Saving the Amazon Through Tourism

March 16, 2013  •  Leave a Comment

In January of 2008, I had the great privilege to visit the Ecuadorian Amazon at the Napo Wildlife Center Eco-Lodge.  This unique lodge, nestled along the banks of Lake Anangu in the Yasunì National Park.  This park is an important UNESCO Biosphere Reserve and the largest tract of tropical rain forest in Ecuador.

This area of the Amazon is under constant threat from deforestation, bush meat hunting and habitat destruction brought about through the actions of major international oil and gas companies.  The lodge was created in 2003 through the combined efforts of the local, indigenous Anangu Quichua Community and international sponsors.  

Prior to the creation of the lodge, the Anangu people were extremely poor.  The tribes people had to travel many miles in order to earn small wages to support their families.  This greatly impacted tribal life, as many of the adults had to spend large amounts of time far from their families.  With the help of international benefactors, these people used the best local knowledge and the best eco-sensitive technology to create a means of showing outsiders the wonders of the Amazon in a low impact way, while helping the people to protect their local environment.  The international interests kindly gave over ownership of the venture and today it is 100% owned and operated by the people from the nearby village.

Black caiman

The resulting lodge is beautiful, welcoming and extremely well operated.  The guides and staff are extremely friendly and welcoming, and the facilities are luxurious.  These people demonstrate a deep love of the area and its inhabitants.  They apply strict rules to keep the tourist activities from having significant impact on the animals living around the area.  

Each day, I was woken by the haunting calls of troupes of nearby howler monkeys.  After eating, we set out under the cover of darkness in dugout canoes to explore the surrounding forest by water.  A myriad of tropical birds live in the surrounding trees while troupes of squirrel monkeys wind their way across the tree canopy above.  Down the river, a short paddle away, large, mixed, flocks of colorful parrots, parakeets, and parrotlets feed on clay deposits which help to detoxify chemicals found in the seeds that make up their diet.  Along the way to these clay deposits, a local farm provides habitat for groups of tiny pygmy marmosets, the world’s smallest monkeys.  These tiny primates live in large family groups, high in the trees, descending to feed on sap from the tree trunks.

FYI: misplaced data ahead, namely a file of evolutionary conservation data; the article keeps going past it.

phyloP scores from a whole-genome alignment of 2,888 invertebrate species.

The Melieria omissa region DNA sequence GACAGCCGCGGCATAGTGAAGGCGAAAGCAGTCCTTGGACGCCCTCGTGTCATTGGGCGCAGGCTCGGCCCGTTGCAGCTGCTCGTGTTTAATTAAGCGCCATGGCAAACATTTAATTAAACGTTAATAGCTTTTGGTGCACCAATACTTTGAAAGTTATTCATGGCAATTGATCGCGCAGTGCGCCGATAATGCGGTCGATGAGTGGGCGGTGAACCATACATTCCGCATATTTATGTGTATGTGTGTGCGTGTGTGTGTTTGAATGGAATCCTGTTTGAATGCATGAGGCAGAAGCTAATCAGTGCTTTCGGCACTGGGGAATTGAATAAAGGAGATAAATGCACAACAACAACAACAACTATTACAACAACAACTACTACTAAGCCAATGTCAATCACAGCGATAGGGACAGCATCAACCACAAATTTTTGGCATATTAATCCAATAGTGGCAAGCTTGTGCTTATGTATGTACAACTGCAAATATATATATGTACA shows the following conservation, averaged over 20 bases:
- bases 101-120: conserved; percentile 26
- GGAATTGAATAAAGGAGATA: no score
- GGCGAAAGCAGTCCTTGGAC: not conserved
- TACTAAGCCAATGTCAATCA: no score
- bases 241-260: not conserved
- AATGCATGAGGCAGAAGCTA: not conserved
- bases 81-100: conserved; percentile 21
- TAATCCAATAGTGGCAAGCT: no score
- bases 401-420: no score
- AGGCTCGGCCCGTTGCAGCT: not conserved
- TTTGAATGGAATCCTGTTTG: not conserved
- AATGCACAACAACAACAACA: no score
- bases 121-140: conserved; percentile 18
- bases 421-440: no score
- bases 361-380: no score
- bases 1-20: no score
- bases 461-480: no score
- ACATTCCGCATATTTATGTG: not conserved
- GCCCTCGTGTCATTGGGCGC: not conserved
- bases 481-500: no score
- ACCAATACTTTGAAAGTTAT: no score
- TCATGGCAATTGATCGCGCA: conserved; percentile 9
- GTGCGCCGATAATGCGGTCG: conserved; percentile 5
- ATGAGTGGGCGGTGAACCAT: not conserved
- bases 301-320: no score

Parrots, parakeets, and parrotlets

The lucky visitor has opportunity to spot small groups of giant otters the fish in the side streams near the lodge.  These otters appear to be very shy near the boats and the ethics of the local guides forbid following them if they choose to flee.

Later at night, there is opportunity to head out onto the lake with handheld lights to spot the glowing eyes of black caimans in the water.  Although these relatives of the crocodile grow to large size, I saw only small juveniles during my forays out into the darkness.

There are many opportunities to spot monkeys, otters and birds, but, any trip to the Amazon is woefully incomplete without stopping to appreciate the smallest inhabitants of the region.  The insect life hiding on and under the low lying foliage is incredible in its variety and imaginative manifestations.  Many species of bats sleep along tree trunks during the day and hunt fish and insects under the cover of night.

Squirrel monkey

The Amazon is one of the truly great wonders of the natural world.  Every nature lover must visit this region at some point in their life.  The threats to the survival of the great forest grow every year.  It is heart warming to meet local people who are committed to working toward its survival.  The Anango people are now meeting with other local peoples to teach them to build and run their own ecotourism operations.  As more local groups commit to such ventures, hopefully the tide will turn from exploiting the forest for bush meat, oil exploration and farm land and turn to towards sustaining the forest for future generations.  I encourage you to support such ventures if you plan to visit the Amazon.


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